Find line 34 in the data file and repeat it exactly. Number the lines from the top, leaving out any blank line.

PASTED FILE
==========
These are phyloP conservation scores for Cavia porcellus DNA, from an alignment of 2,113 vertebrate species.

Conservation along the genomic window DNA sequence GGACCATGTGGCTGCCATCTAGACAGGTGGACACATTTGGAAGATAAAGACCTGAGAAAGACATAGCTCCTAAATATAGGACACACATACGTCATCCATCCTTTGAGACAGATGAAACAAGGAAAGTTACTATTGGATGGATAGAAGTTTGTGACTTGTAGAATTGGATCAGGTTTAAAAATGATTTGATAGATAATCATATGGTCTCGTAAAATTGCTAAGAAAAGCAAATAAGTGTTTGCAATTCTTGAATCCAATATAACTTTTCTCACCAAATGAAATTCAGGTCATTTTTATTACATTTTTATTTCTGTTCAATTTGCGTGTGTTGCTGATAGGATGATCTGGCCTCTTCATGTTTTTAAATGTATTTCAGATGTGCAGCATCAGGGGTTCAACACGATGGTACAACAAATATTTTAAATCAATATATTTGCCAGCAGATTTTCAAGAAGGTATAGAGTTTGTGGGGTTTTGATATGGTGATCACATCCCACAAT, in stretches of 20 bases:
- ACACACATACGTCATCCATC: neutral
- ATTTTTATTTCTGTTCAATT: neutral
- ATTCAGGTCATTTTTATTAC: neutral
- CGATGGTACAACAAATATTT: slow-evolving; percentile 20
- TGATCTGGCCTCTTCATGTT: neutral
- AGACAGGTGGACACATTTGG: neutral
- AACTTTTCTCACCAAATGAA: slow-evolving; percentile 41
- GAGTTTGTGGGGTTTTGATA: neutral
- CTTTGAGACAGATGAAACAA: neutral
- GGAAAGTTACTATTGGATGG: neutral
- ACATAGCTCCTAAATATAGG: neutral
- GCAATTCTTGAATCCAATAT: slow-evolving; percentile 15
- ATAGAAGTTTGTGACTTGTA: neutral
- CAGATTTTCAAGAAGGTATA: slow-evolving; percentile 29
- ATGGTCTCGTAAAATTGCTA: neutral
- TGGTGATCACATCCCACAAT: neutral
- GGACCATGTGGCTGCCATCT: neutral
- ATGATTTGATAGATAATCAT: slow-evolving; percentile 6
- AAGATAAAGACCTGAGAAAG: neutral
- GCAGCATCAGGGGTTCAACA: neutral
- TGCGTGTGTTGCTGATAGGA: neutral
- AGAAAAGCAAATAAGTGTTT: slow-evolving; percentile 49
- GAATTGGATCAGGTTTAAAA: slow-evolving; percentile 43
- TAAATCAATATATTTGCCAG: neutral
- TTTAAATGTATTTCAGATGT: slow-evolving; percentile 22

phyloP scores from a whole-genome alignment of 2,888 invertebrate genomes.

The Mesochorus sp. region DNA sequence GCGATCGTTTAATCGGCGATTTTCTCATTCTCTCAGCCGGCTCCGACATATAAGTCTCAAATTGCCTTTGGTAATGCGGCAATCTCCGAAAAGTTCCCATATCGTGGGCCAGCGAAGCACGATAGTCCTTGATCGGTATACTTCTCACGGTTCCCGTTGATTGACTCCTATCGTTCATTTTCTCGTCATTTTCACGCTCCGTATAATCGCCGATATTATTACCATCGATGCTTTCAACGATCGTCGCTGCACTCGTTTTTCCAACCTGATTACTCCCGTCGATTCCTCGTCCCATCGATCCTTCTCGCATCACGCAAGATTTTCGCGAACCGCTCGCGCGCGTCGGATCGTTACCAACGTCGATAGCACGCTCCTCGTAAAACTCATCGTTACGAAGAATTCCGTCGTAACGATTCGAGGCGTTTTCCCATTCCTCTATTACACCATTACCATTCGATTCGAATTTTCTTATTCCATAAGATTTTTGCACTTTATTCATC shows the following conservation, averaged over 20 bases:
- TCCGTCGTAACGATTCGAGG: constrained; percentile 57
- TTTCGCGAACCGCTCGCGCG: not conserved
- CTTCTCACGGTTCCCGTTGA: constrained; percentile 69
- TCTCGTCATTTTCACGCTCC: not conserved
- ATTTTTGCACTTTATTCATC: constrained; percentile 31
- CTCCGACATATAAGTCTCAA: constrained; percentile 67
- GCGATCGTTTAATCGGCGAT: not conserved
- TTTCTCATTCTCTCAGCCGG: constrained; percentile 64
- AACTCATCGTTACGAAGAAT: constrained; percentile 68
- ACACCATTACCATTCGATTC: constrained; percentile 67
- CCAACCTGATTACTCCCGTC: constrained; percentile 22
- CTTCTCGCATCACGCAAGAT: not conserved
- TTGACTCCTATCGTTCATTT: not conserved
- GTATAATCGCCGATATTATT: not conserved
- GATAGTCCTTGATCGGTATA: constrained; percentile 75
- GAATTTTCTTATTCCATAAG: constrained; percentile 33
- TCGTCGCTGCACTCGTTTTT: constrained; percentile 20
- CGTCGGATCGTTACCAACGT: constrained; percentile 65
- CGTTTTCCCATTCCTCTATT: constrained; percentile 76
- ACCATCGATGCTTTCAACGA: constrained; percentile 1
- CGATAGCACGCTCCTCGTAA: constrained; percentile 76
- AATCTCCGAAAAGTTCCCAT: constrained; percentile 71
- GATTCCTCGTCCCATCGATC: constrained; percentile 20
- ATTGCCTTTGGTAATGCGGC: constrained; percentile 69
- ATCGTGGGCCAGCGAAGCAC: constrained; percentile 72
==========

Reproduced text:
- ATTTTTGCACTTTATTCATC: constrained; percentile 31